When you begin studying, you will likely focus on all four sections equally. As time goes on and you identify your strengths and weaknesses, you may find that you devote more or less of your time to Bio/Biochem than other sections. This is a sign that you are studying efficiently and aren’t wasting a lot of time reviewing the information you’ve already mastered.
In addition to learning the content you’ll need to know for this section, we also recommend strengthening your skills in two areas: active reading and graph, figure, and table interpretation. Strengthening these skills will help you make sense of questions quickly and easily, leaving energy, time, and brainpower to answer the questions on the test.
Active reading involves not just passively reading a passage but truly understanding and internalizing the information presented to you. When you read a passage actively, you’ll spend less time returning to the passage and reinterpreting information as you take the test. Some strategies to practice active reading include:
Practice reading passages this way when you’re studying for the MCAT. The more you practice, the better you’ll get at active reading, and you’ll find that you’re able to understand passages and their important information swiftly.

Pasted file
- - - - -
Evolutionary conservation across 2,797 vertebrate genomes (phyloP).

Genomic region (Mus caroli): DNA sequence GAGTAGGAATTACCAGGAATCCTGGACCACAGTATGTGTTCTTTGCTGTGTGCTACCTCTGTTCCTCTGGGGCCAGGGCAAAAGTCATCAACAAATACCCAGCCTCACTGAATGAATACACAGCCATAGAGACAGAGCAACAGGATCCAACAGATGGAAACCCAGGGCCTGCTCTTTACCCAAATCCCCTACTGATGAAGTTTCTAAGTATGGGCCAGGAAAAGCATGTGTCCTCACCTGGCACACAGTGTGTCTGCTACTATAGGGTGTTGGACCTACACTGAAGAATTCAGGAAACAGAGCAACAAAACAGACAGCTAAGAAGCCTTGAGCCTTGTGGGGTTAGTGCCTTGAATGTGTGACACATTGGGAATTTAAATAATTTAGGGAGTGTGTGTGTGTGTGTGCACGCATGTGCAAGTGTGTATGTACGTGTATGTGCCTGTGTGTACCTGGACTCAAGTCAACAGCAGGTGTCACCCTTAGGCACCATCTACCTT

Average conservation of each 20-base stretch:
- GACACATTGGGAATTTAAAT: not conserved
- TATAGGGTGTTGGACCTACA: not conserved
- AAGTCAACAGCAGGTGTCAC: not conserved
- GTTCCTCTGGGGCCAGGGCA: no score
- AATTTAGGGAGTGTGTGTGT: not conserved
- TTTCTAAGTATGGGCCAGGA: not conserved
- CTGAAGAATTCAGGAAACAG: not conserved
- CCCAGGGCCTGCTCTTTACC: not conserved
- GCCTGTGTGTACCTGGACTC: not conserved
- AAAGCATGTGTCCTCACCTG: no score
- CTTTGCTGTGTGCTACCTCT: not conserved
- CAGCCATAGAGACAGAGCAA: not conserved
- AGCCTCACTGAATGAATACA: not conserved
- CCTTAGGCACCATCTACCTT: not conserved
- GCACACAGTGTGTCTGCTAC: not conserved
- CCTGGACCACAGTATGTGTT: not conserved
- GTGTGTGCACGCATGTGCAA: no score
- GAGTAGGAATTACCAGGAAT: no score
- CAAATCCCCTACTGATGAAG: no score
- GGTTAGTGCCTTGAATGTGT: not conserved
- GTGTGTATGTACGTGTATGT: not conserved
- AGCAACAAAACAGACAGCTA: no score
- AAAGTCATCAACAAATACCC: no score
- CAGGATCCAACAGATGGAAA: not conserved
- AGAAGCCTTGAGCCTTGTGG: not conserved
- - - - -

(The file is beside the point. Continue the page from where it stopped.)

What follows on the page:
Interpreting graphs, figures, and tables is essential to success on the Bio/Biochem section as well. Similar to active reading, the more you practice this skill, the more easily it will come to you on test day. You should be able to identify the following information on any graph, figure, or table:
Every time you complete practice questions, make a point to interpret graphs, figures, and tables and identify the above information.
It’s important to focus on high yield information when you’re studying for the MCAT. Below are some resources you may find helpful as you study for the Bio/Biochem section of the MCAT.
Of all the resources above, we recommend prioritizing AAMC materials, as they will be most similar to what you will see on test day.
There are a lot of resources out there to help you do well on the Bio/Biochem section of the MCAT. Try not to fall into the trap of believing you need to use every single preparation material. You’ll definitely want to be sure to use AAMC’s materials but beyond that, use what makes sense and what works for you.
Memm can help you organize your test prep so your studying is broken down into manageable chunks. With so much information that you need to understand, analyze, and manipulate for the Bio/Biochem section of the MCAT, you need a tool that is thorough and that doesn’t waste time on low-yield information.